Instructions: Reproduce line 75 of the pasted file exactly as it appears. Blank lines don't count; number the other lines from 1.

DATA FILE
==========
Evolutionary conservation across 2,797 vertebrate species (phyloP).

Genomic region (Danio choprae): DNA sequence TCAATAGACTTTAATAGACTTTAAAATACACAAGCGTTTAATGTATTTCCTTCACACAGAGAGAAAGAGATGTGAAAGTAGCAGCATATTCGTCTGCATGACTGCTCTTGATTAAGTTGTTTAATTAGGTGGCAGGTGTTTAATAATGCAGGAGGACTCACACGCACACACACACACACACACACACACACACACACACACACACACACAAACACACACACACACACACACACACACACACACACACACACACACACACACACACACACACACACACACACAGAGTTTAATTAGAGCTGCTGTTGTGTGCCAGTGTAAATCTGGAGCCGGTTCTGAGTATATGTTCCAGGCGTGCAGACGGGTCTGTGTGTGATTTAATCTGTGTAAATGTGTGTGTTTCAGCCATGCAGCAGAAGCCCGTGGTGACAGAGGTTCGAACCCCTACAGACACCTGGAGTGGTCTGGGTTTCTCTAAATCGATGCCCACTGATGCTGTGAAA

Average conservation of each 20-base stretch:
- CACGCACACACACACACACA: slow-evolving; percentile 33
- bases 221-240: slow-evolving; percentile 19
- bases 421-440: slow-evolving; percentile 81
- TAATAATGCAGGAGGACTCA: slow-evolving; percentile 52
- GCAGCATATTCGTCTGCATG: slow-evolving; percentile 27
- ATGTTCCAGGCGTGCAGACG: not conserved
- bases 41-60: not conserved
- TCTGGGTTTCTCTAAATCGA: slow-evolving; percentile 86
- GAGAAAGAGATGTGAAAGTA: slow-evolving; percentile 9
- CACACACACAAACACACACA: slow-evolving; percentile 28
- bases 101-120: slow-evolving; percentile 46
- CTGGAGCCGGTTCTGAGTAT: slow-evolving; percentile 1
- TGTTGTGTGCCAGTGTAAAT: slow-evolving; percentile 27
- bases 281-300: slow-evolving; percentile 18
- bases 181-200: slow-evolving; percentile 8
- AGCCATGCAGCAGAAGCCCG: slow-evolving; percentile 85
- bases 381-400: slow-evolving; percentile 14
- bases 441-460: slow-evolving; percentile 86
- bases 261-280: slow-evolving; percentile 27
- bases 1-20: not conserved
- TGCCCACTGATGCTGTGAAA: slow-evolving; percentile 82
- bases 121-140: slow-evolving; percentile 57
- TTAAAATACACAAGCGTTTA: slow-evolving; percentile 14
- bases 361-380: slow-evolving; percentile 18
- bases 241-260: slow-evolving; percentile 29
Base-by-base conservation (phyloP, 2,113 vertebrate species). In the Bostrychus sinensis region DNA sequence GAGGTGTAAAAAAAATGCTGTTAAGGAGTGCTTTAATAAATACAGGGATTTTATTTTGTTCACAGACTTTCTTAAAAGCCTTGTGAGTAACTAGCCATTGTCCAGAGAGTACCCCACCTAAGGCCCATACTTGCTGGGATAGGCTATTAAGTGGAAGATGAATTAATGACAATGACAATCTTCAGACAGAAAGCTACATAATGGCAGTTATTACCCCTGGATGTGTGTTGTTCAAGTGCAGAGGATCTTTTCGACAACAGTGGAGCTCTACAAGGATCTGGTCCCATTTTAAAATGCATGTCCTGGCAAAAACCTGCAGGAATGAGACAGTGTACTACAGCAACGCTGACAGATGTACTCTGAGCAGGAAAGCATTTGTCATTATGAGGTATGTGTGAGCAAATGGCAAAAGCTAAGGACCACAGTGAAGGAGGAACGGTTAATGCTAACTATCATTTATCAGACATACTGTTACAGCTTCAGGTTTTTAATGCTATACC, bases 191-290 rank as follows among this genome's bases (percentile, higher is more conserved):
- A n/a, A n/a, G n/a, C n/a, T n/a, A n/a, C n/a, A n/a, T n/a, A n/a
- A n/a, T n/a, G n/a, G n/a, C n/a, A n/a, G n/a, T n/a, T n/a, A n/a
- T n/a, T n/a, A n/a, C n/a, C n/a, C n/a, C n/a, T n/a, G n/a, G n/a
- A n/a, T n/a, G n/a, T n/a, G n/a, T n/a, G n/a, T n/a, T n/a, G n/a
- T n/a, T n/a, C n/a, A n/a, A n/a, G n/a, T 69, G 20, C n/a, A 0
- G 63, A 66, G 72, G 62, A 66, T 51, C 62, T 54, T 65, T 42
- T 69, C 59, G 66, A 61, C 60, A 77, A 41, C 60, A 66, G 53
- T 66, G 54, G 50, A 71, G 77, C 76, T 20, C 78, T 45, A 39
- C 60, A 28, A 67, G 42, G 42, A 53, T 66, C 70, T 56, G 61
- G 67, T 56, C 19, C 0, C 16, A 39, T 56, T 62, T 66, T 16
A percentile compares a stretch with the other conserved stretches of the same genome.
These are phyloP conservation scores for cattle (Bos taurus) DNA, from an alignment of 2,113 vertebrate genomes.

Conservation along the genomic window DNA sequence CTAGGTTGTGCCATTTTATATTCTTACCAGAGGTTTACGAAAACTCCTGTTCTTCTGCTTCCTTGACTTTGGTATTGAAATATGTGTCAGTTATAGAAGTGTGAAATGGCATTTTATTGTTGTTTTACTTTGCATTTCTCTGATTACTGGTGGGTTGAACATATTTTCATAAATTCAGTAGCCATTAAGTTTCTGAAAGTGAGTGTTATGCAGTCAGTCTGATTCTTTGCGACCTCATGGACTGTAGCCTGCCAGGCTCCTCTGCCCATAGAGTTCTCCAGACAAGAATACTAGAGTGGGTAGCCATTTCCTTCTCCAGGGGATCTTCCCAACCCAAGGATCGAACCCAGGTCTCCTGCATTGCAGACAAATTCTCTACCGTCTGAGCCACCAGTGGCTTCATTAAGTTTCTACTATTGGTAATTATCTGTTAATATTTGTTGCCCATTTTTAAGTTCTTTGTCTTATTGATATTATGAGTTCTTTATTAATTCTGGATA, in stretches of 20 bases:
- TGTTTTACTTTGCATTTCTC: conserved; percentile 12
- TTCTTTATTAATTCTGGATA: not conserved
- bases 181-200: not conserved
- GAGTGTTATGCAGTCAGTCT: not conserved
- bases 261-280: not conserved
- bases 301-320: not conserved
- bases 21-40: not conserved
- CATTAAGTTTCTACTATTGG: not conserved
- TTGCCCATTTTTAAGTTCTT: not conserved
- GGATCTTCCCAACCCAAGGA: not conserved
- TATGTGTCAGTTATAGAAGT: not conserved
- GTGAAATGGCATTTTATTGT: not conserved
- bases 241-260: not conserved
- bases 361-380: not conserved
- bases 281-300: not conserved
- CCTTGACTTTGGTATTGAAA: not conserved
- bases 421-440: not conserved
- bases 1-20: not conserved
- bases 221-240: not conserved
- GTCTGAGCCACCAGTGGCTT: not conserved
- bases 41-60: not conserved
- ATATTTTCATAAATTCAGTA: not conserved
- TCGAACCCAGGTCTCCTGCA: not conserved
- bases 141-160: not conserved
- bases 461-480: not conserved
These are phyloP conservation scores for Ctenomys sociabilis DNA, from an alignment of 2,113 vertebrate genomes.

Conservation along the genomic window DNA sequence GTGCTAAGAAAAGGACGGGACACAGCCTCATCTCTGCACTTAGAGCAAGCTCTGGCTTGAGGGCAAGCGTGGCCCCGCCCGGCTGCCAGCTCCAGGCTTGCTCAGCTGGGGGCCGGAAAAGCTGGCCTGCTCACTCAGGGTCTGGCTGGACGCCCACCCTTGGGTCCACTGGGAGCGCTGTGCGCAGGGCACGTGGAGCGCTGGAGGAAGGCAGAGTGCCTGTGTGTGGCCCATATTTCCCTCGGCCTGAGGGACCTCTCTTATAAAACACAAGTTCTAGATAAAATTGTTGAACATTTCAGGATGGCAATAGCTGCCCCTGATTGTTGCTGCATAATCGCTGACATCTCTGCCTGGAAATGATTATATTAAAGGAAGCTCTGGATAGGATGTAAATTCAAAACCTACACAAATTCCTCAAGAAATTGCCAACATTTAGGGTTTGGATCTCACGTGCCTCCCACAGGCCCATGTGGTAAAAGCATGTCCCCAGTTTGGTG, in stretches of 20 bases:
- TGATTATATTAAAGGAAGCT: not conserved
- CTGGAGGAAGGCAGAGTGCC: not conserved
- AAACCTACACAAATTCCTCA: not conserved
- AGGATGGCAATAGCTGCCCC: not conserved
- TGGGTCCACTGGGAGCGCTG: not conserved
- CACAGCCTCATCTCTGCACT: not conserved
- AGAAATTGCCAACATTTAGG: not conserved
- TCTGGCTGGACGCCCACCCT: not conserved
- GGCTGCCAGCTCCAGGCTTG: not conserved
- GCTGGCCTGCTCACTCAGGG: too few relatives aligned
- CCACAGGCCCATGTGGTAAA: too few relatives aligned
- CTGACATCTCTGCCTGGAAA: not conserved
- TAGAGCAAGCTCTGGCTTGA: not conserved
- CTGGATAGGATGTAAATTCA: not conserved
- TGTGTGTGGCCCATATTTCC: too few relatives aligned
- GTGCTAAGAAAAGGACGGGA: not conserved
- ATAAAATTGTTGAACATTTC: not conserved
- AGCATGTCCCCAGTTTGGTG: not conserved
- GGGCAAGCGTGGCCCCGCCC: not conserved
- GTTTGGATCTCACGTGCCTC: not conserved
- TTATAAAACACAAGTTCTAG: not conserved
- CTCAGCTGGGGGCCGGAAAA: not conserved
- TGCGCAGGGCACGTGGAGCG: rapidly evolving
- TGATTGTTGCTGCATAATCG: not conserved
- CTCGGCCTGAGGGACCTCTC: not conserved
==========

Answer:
- CACAGCCTCATCTCTGCACT: not conserved